The fact is that USDA has never been able to prosecute all of the cases for which it takes HPA violation information at the small percentage of horse shows that it attends; that’s why HIOs were created,  to help with enforcement activities at a lower level through     a self-policing    partnership. As we know, that hasn’t worked in the past and won’t be working   in   the penalty and suspension -free future.


Unfortunately, too many of the potential federal   cases are simply written off by the USDA after floating around for years in limbo.  Further, cases that are prosecuted can take years to wind their way through the administrative law proceedings and while those cases drag on, the defendants continue to show horses. 

Violations that produce USDA    7060s are never taken to full court cases and are meaningless in their effect, except for the   public existence   of the forms   that can be referenced by advocates.  The letters of warning themselves are sent to offenders who turn them over and use them as scrap paper, arguing that they prove nothing and mean less    because they have    never been taken to court   over them. 


 If the proposed PSHA challenge were to be successful in the courts, all of the HIO data, all of the warning letters, all of the information that has been     useful to advocates and to investigative reporters in helping to inform as well as to frame the public debate on this issue could simply disappear from public view.  It would be gone in the same way that the number two pencil has been erased by technology. 


All PSHA needs is the money to get going. $125,000 was recently made available through donors to TWHBEA to fund Project Pegasus, the HIO that will take the place of SHOW once all the pieces are put into place by the same old men that have run the industry for years.  Money will surely   also  be made available for PSHA to attempt to get rid of the mechanisms that have created a public record that has begun to plague them   now that the world knows where to go to find the evidence of the continuing practice of   soring.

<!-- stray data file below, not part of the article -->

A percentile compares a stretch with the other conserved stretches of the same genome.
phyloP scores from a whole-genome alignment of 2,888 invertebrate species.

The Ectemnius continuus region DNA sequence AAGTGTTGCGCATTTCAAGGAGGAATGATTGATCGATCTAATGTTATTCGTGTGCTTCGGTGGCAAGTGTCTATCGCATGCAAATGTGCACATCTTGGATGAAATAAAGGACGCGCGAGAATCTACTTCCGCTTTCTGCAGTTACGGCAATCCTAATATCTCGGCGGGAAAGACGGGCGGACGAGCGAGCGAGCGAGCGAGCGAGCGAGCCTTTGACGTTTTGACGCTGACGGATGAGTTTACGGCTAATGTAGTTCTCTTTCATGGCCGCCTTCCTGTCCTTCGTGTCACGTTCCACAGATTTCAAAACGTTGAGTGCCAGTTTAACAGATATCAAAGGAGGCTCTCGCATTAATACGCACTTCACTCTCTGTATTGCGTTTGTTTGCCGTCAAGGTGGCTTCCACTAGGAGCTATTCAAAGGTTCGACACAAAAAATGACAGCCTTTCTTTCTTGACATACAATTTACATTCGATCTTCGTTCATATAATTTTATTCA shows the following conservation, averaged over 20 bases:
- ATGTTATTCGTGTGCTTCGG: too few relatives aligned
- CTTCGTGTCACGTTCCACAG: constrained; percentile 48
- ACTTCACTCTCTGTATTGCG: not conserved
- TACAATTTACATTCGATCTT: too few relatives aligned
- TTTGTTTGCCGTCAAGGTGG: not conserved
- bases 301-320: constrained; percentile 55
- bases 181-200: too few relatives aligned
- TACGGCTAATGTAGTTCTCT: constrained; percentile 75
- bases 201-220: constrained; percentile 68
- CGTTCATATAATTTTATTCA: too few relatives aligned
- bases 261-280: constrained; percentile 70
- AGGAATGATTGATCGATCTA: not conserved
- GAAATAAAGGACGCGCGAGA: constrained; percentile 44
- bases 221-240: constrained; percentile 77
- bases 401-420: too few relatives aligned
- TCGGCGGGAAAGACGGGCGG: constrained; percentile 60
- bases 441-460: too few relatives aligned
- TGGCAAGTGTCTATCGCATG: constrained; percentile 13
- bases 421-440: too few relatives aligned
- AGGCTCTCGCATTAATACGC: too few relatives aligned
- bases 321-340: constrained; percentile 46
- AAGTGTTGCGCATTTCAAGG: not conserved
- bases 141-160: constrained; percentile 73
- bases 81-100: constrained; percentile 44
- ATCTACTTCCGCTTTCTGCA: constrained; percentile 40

Since the majority of the people leading that charge are of a certain age, the words to an old country song, “ Make the World Go Away”, should be lyrics that they both    remember and   embrace. 


Full disclosure is not their friend; erasing their mistakes in order to change their answers, just as they once did on their homework or while   copying answers from the kid next to them, is now the business of the day; and, as to the opinion of the rest of the world about their activities…. Well, frankly, they just don’t give a damn.

This is why the veteran trainer    Billy Gray, still serving a federal suspension for violation for the HPA    that will last until 2018 ( and this  wasn’t his first time at the federal suspension rodeo),    was recently awarded the Walking Horse Trainers’ Association’ life- time achievement award. Mr. Gray    was the WHTA’s first honored recipient,  with the glow of the   award intended to erase the dismal   record   of  his past. 


The eraser is a wonderful tool when employed by those who know how to use it to full benefit.  As soon as the   records    disappear, pesky citizens and their protests , troublesome humane groups, and irritating organizations like the AHC and the AAEP and AVMA  and their meddling  will also  disappear once they are  deprived of the information   that they need to fight the battle against the sore horse,  or so this clique hopes.  Let’s all    hope that they’re wrong. It's going to be another court case that decides.